Crank Bros. 29er Wheelset

By T.C. WORLEY

Blingy, bitchin’, sweet, sexy, killer, and jealous — these were all exclamations aimed at my mountain bike recently. The bike itself is nothing to be jealous of but its new set of Crank Bros. Cobalt 29er wheels had instantly transformed my hum-drum ride into an object of desire. To be sure, each of the exclamations was true — my bike looked snazzy rolling on these bad boys!

The Cobalt 29er wheelset has an msrp of $950. What’s so special about them? These are the cross-country race version of the Crank Bros. wheel line, and where most mountain bike wheelsets have 24 spokes in a normal criss-crossed lacing pattern, the Cobalts use the same number of spokes, but in a side-by-side, or “twinpair,” design with only 12 points of contact.

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Crank Bros. Cobalt 29er Wheel

The rim construction is also abnormal. Almost every rim on the market has spokes that pierce the outer rim wall and anchor to the inner rim wall. But the Cobalt’s spokes connect to a “vertical rib” for more stiffness and strength, the company touts. Aluminum (6061-t6) rims and alloy/stainless spokes join aluminum hubs for a combined weight of 1759 grams per set.

I ran the wheels with tubes, but they are tubeless-ready for further weight-saving if you so choose. Another bonus: Unique and trick split quick-release levers are included, and they make wheel mounting and removal just a little easier — nice touch, C-Bros!

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Vertical ribs anchor spokes to rim

Appearance aside, my goal for this test was to see if the gorgeous wheels were more than just “bling.” I wanted more speed and better handling. My first trail ride on the wheels would be a 9-mile mountain time-trial — essentially an all out sprint for the finish.

On the race, immediately I noticed that the Crank Bros. wheels were lighter and more stiff than my factory wheelset. Getting airborne on rocks and roots and lofting my front wheel over larger obstacles was a cinch. Firing into corners, the wheels felt strong and super stable with no noticeable flexing.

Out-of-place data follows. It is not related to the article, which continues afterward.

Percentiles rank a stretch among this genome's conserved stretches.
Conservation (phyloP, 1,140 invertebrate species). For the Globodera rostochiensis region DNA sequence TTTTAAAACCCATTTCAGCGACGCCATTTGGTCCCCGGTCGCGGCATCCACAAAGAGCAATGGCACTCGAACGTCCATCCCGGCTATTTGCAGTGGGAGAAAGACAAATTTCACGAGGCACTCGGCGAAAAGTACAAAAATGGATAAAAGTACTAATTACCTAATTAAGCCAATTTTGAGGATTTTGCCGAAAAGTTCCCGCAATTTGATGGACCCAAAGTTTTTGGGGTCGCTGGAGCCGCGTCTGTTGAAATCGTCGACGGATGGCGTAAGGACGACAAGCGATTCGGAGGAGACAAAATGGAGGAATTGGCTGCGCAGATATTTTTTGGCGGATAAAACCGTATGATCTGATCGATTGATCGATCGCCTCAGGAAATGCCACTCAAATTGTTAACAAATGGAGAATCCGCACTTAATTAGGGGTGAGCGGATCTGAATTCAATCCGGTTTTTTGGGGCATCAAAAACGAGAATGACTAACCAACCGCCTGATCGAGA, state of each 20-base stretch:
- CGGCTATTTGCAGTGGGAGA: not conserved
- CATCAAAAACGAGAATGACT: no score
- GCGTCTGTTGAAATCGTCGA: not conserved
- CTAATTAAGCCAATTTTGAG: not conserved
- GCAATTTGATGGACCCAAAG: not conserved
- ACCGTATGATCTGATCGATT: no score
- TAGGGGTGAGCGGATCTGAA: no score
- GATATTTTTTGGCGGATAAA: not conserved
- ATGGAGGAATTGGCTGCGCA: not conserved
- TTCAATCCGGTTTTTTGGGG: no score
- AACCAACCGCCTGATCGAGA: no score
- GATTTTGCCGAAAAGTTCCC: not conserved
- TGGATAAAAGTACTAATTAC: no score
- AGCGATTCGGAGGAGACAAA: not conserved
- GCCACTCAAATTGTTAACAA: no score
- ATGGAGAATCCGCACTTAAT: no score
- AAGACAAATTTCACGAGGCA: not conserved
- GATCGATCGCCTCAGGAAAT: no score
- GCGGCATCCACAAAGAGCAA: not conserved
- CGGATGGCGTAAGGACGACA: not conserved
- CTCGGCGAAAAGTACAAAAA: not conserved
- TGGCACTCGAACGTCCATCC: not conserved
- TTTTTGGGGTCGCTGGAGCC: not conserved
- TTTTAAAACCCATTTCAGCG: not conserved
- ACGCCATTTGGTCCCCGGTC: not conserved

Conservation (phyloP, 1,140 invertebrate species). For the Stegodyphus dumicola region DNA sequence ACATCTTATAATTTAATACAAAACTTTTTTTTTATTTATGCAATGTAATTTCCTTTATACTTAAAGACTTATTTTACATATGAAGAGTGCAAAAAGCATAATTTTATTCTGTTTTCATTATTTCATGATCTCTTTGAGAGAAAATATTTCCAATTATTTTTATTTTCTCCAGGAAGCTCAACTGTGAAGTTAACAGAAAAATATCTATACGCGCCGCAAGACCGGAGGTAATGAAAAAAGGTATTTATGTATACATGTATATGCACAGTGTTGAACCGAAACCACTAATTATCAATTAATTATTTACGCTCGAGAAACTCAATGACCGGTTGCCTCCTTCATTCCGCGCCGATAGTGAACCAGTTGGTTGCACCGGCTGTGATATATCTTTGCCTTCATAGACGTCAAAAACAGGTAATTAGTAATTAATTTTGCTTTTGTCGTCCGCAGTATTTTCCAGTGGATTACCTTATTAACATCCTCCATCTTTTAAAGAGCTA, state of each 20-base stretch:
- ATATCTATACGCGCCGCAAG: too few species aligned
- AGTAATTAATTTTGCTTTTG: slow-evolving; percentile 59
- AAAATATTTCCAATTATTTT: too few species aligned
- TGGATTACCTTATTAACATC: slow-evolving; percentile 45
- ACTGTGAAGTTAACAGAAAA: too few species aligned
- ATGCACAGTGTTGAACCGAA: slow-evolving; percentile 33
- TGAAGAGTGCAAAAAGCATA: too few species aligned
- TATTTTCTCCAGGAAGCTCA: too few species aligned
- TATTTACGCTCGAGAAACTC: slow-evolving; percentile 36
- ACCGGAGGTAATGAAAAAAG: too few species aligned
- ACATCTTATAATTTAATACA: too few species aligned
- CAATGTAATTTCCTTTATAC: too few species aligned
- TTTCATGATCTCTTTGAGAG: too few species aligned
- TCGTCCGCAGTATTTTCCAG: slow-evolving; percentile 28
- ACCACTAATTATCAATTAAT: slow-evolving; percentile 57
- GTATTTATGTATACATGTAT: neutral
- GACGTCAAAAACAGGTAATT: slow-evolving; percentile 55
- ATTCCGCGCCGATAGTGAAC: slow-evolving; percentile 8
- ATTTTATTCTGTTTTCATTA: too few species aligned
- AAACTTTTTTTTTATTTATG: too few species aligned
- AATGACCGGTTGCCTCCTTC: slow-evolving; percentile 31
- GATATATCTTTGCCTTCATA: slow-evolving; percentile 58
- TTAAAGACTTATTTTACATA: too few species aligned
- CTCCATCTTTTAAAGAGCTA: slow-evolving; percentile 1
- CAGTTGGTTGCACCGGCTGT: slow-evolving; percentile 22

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Any flaws? You’ll likely hear about early versions that had issues with the rear hub taking a dump, but Crank Bros has fixed the problem and says it is experiencing reliability now. For most riders, a $900 upgrade is pretty spendy, but for a cross-country racing wheelset, this is on par with the competition. Cobalts are disc-brake only — no luck for those of you with rim brake frames.

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Author “product testing”; Photo: Sam Elder

If you’re looking for a go-fast upgrade, any serious rider can tell you to start with a new wheelset. I’ve raced, commuted and ripped the toughest terrain my abilities can handle on these wheels. Having now logged 100+ miles on the wheels, I can confidently say that looks and performance go hand in hand here.

—T.C. Worley

Posted by matt mc - 11/22/2010 07:52 AM

Nice to see a write up on these.

I also noticed you rode them on a rigid bike (natch) and it also appears to be a Singlespeed as well.

I was considering these wheels for the same set up on my bike, and it sounds like they will hold up to that set up.

Posted by Wench with a wrench - 11/22/2010 07:06 PM

I have a set of these and they are the BOMB…. only down fall.. which I have experienced is… if you break a spoke, which I have… Make sure you personally have a replacement for repair.. they are easy to fix as long as you have the spoke.. Most shops do not carry them and take time to get them.. Other wise.. the ride is stiff and precise and ride baby.. RIDE! Enjoy!

Posted by T.C. Worley - 11/23/2010 07:48 AM

Great point, Wench w/wrench. I’d for sure recommend a spare or two (which are pretty cheap) for any proprietary spoked wheelsets.

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